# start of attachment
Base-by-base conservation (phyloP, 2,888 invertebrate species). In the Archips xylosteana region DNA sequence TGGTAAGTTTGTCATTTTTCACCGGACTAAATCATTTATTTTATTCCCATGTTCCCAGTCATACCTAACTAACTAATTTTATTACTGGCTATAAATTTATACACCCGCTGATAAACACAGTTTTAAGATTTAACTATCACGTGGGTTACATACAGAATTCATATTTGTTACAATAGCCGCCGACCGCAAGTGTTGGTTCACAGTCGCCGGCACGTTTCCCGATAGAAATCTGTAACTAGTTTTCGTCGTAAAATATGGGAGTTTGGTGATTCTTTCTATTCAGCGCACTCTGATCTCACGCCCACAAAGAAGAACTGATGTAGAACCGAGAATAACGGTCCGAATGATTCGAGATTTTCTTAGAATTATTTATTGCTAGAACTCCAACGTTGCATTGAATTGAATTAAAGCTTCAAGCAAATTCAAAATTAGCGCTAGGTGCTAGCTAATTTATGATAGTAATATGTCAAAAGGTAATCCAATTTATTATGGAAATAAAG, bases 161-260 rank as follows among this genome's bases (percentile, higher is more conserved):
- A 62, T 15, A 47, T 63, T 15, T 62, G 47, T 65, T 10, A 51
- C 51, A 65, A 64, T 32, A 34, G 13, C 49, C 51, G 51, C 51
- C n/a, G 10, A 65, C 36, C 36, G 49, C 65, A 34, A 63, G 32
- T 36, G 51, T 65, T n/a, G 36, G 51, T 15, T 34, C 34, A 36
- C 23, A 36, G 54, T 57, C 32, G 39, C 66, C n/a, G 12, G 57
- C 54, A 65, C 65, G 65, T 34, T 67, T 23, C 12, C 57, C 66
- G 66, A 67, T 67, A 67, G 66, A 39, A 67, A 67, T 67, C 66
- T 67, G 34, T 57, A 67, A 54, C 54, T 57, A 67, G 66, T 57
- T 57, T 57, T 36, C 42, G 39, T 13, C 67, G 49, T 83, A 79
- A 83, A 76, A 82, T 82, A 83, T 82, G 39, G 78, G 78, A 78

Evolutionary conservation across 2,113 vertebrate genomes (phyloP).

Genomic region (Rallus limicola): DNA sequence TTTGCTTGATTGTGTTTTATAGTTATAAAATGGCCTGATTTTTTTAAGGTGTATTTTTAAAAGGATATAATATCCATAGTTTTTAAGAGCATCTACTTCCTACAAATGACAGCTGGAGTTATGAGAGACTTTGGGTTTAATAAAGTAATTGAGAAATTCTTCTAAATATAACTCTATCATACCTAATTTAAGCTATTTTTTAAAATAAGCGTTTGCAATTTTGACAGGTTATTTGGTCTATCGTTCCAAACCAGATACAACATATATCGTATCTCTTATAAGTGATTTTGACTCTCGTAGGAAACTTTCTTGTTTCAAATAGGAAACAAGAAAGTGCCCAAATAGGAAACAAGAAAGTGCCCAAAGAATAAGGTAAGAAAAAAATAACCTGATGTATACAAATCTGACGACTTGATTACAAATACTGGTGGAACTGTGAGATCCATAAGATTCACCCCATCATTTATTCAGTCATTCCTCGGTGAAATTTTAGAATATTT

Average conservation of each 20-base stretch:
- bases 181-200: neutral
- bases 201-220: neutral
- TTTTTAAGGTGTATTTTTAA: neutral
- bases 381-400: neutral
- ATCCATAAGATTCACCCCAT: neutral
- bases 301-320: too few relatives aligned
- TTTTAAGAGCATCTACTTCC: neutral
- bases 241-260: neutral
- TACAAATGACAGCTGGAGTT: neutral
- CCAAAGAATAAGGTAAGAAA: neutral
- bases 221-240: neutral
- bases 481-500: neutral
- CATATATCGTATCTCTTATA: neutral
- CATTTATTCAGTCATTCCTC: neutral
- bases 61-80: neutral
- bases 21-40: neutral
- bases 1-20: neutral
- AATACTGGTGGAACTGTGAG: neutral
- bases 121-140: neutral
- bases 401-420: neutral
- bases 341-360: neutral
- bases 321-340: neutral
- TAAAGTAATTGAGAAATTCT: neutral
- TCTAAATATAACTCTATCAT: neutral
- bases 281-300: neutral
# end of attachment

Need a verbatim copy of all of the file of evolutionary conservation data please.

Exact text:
Base-by-base conservation (phyloP, 2,888 invertebrate species). In the Archips xylosteana region DNA sequence TGGTAAGTTTGTCATTTTTCACCGGACTAAATCATTTATTTTATTCCCATGTTCCCAGTCATACCTAACTAACTAATTTTATTACTGGCTATAAATTTATACACCCGCTGATAAACACAGTTTTAAGATTTAACTATCACGTGGGTTACATACAGAATTCATATTTGTTACAATAGCCGCCGACCGCAAGTGTTGGTTCACAGTCGCCGGCACGTTTCCCGATAGAAATCTGTAACTAGTTTTCGTCGTAAAATATGGGAGTTTGGTGATTCTTTCTATTCAGCGCACTCTGATCTCACGCCCACAAAGAAGAACTGATGTAGAACCGAGAATAACGGTCCGAATGATTCGAGATTTTCTTAGAATTATTTATTGCTAGAACTCCAACGTTGCATTGAATTGAATTAAAGCTTCAAGCAAATTCAAAATTAGCGCTAGGTGCTAGCTAATTTATGATAGTAATATGTCAAAAGGTAATCCAATTTATTATGGAAATAAAG, bases 161-260 rank as follows among this genome's bases (percentile, higher is more conserved):
- A 62, T 15, A 47, T 63, T 15, T 62, G 47, T 65, T 10, A 51
- C 51, A 65, A 64, T 32, A 34, G 13, C 49, C 51, G 51, C 51
- C n/a, G 10, A 65, C 36, C 36, G 49, C 65, A 34, A 63, G 32
- T 36, G 51, T 65, T n/a, G 36, G 51, T 15, T 34, C 34, A 36
- C 23, A 36, G 54, T 57, C 32, G 39, C 66, C n/a, G 12, G 57
- C 54, A 65, C 65, G 65, T 34, T 67, T 23, C 12, C 57, C 66
- G 66, A 67, T 67, A 67, G 66, A 39, A 67, A 67, T 67, C 66
- T 67, G 34, T 57, A 67, A 54, C 54, T 57, A 67, G 66, T 57
- T 57, T 57, T 36, C 42, G 39, T 13, C 67, G 49, T 83, A 79
- A 83, A 76, A 82, T 82, A 83, T 82, G 39, G 78, G 78, A 78

Evolutionary conservation across 2,113 vertebrate genomes (phyloP).

Genomic region (Rallus limicola): DNA sequence TTTGCTTGATTGTGTTTTATAGTTATAAAATGGCCTGATTTTTTTAAGGTGTATTTTTAAAAGGATATAATATCCATAGTTTTTAAGAGCATCTACTTCCTACAAATGACAGCTGGAGTTATGAGAGACTTTGGGTTTAATAAAGTAATTGAGAAATTCTTCTAAATATAACTCTATCATACCTAATTTAAGCTATTTTTTAAAATAAGCGTTTGCAATTTTGACAGGTTATTTGGTCTATCGTTCCAAACCAGATACAACATATATCGTATCTCTTATAAGTGATTTTGACTCTCGTAGGAAACTTTCTTGTTTCAAATAGGAAACAAGAAAGTGCCCAAATAGGAAACAAGAAAGTGCCCAAAGAATAAGGTAAGAAAAAAATAACCTGATGTATACAAATCTGACGACTTGATTACAAATACTGGTGGAACTGTGAGATCCATAAGATTCACCCCATCATTTATTCAGTCATTCCTCGGTGAAATTTTAGAATATTT

Average conservation of each 20-base stretch:
- bases 181-200: neutral
- bases 201-220: neutral
- TTTTTAAGGTGTATTTTTAA: neutral
- bases 381-400: neutral
- ATCCATAAGATTCACCCCAT: neutral
- bases 301-320: too few relatives aligned
- TTTTAAGAGCATCTACTTCC: neutral
- bases 241-260: neutral
- TACAAATGACAGCTGGAGTT: neutral
- CCAAAGAATAAGGTAAGAAA: neutral
- bases 221-240: neutral
- bases 481-500: neutral
- CATATATCGTATCTCTTATA: neutral
- CATTTATTCAGTCATTCCTC: neutral
- bases 61-80: neutral
- bases 21-40: neutral
- bases 1-20: neutral
- AATACTGGTGGAACTGTGAG: neutral
- bases 121-140: neutral
- bases 401-420: neutral
- bases 341-360: neutral
- bases 321-340: neutral
- TAAAGTAATTGAGAAATTCT: neutral
- TCTAAATATAACTCTATCAT: neutral
- bases 281-300: neutral